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עמוד בית
Sun, 26.05.24

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October 2011
A. Altman, U. Nussinovitch, O. Goitein and Y. Shoenfeld
December 2010
Y. Oren, Y. Shapira, N. Agmon-Levin, S. Kivity, Y. Zafrir, A. Altman, A. Lerner and Y. Shoenfeld

Background: Hypovitaminosis D has been shown to be extremely common in various regions around the world, mostly at high latitudes. Israel is characterized by certain features – cultural (e.g., ethnic isolates) and geographic (e.g., sunny climate) – that have been identified for their possible association with vitamin D status.

Objectives: To conduct an ecological study on a representative sample of the population of Israel, testing vitamin D status across age groups, genders, ethnic groups, and seasons.

Methods: We obtained serum samples from 195 healthy Israeli volunteers representing a broad demographic spectrum. Serum concentrations of 25(OH)D were measured with the commercial kit Liaison 25(OH)D Assay (DiaSorin, Italy).

Results: The mean vitamin D level for the entire cohort was surprisingly low (22.9 ± 10.1 ng/ml), with 149 subjects (78%) suffering from vitamin D insufficiency (< 30 ng/ml). Vitamin D status was better in infants than in older age groups. Differences by gender were significant only in the infant age group (i.e., vitamin D status was worse among females) and were not prominent across older ages. Israelis of Ashkenazi origin had higher vitamin D mean levels than those of Sephardic origin, who, in turn, had higher vitamin D levels than Arab subjects (31.4 ± 12, 24.1 ± 10, and 17.6 ± 9 ng/ml respectively). With regard to season, there were no differences between the samples collected in winter and the samples collected in summer.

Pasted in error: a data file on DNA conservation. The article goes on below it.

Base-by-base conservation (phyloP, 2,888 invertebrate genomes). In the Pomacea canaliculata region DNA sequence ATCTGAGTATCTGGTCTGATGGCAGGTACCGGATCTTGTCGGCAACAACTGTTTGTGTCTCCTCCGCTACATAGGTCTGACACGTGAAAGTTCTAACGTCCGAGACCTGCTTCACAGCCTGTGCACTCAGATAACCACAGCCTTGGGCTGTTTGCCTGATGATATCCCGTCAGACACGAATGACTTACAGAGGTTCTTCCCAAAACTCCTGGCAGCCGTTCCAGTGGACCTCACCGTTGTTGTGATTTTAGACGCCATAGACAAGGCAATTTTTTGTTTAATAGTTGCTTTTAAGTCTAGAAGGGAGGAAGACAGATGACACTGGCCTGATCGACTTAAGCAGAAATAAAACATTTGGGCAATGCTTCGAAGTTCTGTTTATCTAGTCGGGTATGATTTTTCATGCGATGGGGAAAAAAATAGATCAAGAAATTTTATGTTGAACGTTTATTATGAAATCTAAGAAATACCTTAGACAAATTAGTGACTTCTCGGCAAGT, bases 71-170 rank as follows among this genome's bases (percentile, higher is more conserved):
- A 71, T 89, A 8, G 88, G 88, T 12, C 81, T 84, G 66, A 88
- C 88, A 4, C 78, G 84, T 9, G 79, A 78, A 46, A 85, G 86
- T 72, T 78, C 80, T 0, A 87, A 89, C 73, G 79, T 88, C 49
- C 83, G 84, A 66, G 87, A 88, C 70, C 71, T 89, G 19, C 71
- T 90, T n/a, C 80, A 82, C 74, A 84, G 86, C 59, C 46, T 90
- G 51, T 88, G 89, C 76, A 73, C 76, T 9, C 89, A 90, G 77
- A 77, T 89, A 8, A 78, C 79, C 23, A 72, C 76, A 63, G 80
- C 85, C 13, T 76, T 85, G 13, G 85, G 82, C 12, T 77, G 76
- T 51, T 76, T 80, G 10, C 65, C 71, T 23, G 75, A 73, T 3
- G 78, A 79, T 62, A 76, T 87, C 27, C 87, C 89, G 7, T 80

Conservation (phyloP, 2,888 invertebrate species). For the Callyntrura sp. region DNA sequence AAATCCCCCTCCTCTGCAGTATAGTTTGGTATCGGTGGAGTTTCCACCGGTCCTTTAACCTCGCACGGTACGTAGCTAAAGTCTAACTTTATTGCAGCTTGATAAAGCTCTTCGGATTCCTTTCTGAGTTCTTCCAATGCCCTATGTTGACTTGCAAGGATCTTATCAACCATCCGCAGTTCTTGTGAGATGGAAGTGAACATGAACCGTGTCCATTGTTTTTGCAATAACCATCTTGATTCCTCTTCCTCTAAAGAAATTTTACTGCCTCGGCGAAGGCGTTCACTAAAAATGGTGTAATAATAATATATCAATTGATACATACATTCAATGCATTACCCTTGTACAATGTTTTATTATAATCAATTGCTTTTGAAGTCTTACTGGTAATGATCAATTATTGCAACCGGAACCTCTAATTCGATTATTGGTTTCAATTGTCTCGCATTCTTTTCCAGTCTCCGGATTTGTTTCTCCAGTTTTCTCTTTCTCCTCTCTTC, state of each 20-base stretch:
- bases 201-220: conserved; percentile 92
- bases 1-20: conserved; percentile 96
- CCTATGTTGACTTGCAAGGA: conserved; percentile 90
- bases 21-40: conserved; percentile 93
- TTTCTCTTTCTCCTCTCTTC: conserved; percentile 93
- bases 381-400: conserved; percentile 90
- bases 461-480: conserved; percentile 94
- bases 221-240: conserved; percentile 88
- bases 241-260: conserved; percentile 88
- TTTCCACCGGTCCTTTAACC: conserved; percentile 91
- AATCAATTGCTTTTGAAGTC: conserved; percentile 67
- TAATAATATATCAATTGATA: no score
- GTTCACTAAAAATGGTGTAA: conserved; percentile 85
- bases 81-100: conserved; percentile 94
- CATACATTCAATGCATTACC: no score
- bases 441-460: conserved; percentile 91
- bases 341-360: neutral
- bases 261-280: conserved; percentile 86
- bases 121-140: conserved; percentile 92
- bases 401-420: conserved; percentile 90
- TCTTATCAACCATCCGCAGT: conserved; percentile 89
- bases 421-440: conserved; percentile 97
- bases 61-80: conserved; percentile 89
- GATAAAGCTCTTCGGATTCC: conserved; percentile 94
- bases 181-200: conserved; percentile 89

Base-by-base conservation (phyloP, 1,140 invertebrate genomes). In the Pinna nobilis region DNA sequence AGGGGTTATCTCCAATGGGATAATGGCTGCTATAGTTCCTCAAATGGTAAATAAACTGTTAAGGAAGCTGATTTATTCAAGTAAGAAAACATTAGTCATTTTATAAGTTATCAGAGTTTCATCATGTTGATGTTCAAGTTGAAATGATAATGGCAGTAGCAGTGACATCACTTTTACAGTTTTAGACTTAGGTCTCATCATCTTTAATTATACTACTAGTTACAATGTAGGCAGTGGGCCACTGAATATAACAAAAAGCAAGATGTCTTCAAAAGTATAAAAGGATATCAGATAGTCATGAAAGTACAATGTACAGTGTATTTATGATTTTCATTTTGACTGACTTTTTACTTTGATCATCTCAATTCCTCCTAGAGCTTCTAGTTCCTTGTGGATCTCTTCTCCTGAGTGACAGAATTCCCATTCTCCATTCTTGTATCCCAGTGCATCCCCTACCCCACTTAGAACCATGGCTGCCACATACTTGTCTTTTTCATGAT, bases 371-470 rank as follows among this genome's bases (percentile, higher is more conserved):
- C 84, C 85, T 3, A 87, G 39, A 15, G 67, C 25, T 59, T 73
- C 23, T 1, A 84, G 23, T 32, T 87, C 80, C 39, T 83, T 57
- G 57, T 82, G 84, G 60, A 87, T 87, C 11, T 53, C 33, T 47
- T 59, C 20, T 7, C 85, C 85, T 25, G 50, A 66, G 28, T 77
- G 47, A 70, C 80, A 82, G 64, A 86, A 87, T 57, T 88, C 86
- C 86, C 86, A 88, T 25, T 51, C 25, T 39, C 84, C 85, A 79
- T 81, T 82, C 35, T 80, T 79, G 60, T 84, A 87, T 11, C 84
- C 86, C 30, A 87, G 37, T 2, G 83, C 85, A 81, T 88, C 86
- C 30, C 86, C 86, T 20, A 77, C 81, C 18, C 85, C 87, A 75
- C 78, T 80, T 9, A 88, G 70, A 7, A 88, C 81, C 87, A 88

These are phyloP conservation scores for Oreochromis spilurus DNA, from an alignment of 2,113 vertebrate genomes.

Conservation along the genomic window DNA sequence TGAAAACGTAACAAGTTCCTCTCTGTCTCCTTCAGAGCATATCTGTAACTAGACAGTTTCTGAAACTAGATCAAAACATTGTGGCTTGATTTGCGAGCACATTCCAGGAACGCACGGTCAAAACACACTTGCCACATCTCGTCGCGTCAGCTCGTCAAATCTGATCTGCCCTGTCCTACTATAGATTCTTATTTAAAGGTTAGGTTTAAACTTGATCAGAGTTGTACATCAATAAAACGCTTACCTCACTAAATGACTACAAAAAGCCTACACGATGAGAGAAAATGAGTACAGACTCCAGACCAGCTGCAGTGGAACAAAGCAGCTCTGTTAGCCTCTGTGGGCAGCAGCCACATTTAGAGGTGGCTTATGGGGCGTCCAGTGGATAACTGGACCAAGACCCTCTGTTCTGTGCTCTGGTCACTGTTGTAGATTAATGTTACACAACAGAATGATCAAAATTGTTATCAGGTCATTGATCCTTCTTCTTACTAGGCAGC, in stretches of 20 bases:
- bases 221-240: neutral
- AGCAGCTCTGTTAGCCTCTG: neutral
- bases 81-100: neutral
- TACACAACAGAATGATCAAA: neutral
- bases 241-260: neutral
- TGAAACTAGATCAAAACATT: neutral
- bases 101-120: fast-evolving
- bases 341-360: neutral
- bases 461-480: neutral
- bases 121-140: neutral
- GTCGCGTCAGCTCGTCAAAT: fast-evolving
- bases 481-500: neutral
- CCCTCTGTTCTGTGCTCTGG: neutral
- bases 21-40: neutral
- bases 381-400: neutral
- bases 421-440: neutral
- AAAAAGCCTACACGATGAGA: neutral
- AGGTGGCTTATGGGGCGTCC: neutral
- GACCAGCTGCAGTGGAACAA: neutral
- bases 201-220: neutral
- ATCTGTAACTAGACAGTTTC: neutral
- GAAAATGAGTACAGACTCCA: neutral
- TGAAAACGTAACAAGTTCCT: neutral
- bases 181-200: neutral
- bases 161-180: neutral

Conclusions: The results suggest that hypovitaminosis D is common across all ages, genders and seasons in Israel, a country characterized by a sunny Mediterranean climate. Specific ethnic groups may be at especially high risk.

August 2009
January 2008
M. Szyper-Kravitz, A. Altman, J.F. de Carvalho, F. Bellisai, M. Galeazzi, Y. Eshet and Y. Shoenfeld

The antiphospholipid syndrome is characterized by recurrent fetal loss, venous and/or arterial thrombosis, and thrombocytopenia associated with elevated titers of lupus anticoagulant and anticardiolipin antibodies. Although thrombosis is the characteristic vascular involvement in APS[1], the development of vascular aneurysms in patients with APS has been reported. We describe four patients with established APS, who developed abdominal aortic aneurysm, and review the literature on previous published cases of arterial aneurysms developing in patients with APS. In addition, we discuss the possible pathophysiological association between APS and the development of this vascular abnormality.






[1] APS = antiphospholipid syndrome



 
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